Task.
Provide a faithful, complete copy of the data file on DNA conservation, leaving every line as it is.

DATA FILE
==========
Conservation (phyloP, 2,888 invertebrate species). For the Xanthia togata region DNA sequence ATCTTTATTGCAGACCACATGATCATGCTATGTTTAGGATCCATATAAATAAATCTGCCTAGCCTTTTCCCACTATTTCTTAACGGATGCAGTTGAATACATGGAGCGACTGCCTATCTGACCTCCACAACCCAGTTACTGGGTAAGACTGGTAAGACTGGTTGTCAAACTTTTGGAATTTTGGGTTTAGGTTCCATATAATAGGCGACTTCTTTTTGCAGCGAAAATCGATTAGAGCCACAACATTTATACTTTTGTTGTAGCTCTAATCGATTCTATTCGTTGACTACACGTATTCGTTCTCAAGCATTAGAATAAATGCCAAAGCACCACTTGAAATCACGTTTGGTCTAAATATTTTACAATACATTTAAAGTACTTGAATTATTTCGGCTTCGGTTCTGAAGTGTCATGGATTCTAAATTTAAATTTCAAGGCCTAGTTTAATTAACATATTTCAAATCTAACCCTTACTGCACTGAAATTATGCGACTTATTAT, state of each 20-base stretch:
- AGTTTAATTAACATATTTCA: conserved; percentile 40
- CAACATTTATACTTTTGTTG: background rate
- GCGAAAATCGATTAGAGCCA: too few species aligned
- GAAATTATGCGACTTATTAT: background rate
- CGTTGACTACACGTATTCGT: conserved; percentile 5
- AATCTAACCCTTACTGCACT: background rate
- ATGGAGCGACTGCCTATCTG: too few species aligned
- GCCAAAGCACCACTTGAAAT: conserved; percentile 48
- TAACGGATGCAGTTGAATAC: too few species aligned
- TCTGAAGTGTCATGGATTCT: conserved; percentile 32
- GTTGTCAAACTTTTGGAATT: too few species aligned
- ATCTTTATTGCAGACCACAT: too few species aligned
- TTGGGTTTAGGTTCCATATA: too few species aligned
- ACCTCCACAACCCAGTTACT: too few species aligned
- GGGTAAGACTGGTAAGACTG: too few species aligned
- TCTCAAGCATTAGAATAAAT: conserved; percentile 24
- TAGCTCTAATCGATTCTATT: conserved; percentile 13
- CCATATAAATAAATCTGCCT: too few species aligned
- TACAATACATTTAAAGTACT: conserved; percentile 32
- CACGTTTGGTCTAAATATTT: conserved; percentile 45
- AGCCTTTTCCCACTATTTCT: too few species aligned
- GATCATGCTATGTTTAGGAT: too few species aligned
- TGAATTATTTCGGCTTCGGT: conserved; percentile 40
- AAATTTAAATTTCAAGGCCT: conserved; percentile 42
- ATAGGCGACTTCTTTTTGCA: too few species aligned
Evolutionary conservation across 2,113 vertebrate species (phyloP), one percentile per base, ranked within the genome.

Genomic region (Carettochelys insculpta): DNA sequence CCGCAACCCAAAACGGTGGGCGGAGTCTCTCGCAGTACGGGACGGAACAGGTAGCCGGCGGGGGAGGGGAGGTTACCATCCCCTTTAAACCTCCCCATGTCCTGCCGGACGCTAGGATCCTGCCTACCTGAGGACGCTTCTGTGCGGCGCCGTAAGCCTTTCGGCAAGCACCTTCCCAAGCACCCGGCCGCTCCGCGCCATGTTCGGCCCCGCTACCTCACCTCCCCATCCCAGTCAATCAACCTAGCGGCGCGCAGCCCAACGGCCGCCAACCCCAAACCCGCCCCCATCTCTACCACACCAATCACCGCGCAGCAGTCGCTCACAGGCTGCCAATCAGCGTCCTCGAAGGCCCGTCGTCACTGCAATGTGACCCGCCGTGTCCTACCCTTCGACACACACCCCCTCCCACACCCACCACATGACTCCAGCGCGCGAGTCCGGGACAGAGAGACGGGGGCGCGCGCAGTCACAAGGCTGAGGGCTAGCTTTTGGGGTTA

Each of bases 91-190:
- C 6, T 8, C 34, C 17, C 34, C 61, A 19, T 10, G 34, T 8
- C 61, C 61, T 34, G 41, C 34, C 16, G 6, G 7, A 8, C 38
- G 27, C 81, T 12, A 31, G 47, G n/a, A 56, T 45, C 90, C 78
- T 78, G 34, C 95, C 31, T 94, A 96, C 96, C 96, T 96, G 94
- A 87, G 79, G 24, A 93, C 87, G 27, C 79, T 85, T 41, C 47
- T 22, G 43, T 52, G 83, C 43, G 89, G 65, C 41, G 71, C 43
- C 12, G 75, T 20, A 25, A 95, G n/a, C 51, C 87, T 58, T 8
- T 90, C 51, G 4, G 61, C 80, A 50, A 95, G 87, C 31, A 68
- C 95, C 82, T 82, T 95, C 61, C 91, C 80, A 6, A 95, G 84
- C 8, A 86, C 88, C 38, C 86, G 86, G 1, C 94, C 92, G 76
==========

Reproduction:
Conservation (phyloP, 2,888 invertebrate species). For the Xanthia togata region DNA sequence ATCTTTATTGCAGACCACATGATCATGCTATGTTTAGGATCCATATAAATAAATCTGCCTAGCCTTTTCCCACTATTTCTTAACGGATGCAGTTGAATACATGGAGCGACTGCCTATCTGACCTCCACAACCCAGTTACTGGGTAAGACTGGTAAGACTGGTTGTCAAACTTTTGGAATTTTGGGTTTAGGTTCCATATAATAGGCGACTTCTTTTTGCAGCGAAAATCGATTAGAGCCACAACATTTATACTTTTGTTGTAGCTCTAATCGATTCTATTCGTTGACTACACGTATTCGTTCTCAAGCATTAGAATAAATGCCAAAGCACCACTTGAAATCACGTTTGGTCTAAATATTTTACAATACATTTAAAGTACTTGAATTATTTCGGCTTCGGTTCTGAAGTGTCATGGATTCTAAATTTAAATTTCAAGGCCTAGTTTAATTAACATATTTCAAATCTAACCCTTACTGCACTGAAATTATGCGACTTATTAT, state of each 20-base stretch:
- AGTTTAATTAACATATTTCA: conserved; percentile 40
- CAACATTTATACTTTTGTTG: background rate
- GCGAAAATCGATTAGAGCCA: too few species aligned
- GAAATTATGCGACTTATTAT: background rate
- CGTTGACTACACGTATTCGT: conserved; percentile 5
- AATCTAACCCTTACTGCACT: background rate
- ATGGAGCGACTGCCTATCTG: too few species aligned
- GCCAAAGCACCACTTGAAAT: conserved; percentile 48
- TAACGGATGCAGTTGAATAC: too few species aligned
- TCTGAAGTGTCATGGATTCT: conserved; percentile 32
- GTTGTCAAACTTTTGGAATT: too few species aligned
- ATCTTTATTGCAGACCACAT: too few species aligned
- TTGGGTTTAGGTTCCATATA: too few species aligned
- ACCTCCACAACCCAGTTACT: too few species aligned
- GGGTAAGACTGGTAAGACTG: too few species aligned
- TCTCAAGCATTAGAATAAAT: conserved; percentile 24
- TAGCTCTAATCGATTCTATT: conserved; percentile 13
- CCATATAAATAAATCTGCCT: too few species aligned
- TACAATACATTTAAAGTACT: conserved; percentile 32
- CACGTTTGGTCTAAATATTT: conserved; percentile 45
- AGCCTTTTCCCACTATTTCT: too few species aligned
- GATCATGCTATGTTTAGGAT: too few species aligned
- TGAATTATTTCGGCTTCGGT: conserved; percentile 40
- AAATTTAAATTTCAAGGCCT: conserved; percentile 42
- ATAGGCGACTTCTTTTTGCA: too few species aligned
Evolutionary conservation across 2,113 vertebrate species (phyloP), one percentile per base, ranked within the genome.

Genomic region (Carettochelys insculpta): DNA sequence CCGCAACCCAAAACGGTGGGCGGAGTCTCTCGCAGTACGGGACGGAACAGGTAGCCGGCGGGGGAGGGGAGGTTACCATCCCCTTTAAACCTCCCCATGTCCTGCCGGACGCTAGGATCCTGCCTACCTGAGGACGCTTCTGTGCGGCGCCGTAAGCCTTTCGGCAAGCACCTTCCCAAGCACCCGGCCGCTCCGCGCCATGTTCGGCCCCGCTACCTCACCTCCCCATCCCAGTCAATCAACCTAGCGGCGCGCAGCCCAACGGCCGCCAACCCCAAACCCGCCCCCATCTCTACCACACCAATCACCGCGCAGCAGTCGCTCACAGGCTGCCAATCAGCGTCCTCGAAGGCCCGTCGTCACTGCAATGTGACCCGCCGTGTCCTACCCTTCGACACACACCCCCTCCCACACCCACCACATGACTCCAGCGCGCGAGTCCGGGACAGAGAGACGGGGGCGCGCGCAGTCACAAGGCTGAGGGCTAGCTTTTGGGGTTA

Each of bases 91-190:
- C 6, T 8, C 34, C 17, C 34, C 61, A 19, T 10, G 34, T 8
- C 61, C 61, T 34, G 41, C 34, C 16, G 6, G 7, A 8, C 38
- G 27, C 81, T 12, A 31, G 47, G n/a, A 56, T 45, C 90, C 78
- T 78, G 34, C 95, C 31, T 94, A 96, C 96, C 96, T 96, G 94
- A 87, G 79, G 24, A 93, C 87, G 27, C 79, T 85, T 41, C 47
- T 22, G 43, T 52, G 83, C 43, G 89, G 65, C 41, G 71, C 43
- C 12, G 75, T 20, A 25, A 95, G n/a, C 51, C 87, T 58, T 8
- T 90, C 51, G 4, G 61, C 80, A 50, A 95, G 87, C 31, A 68
- C 95, C 82, T 82, T 95, C 61, C 91, C 80, A 6, A 95, G 84
- C 8, A 86, C 88, C 38, C 86, G 86, G 1, C 94, C 92, G 76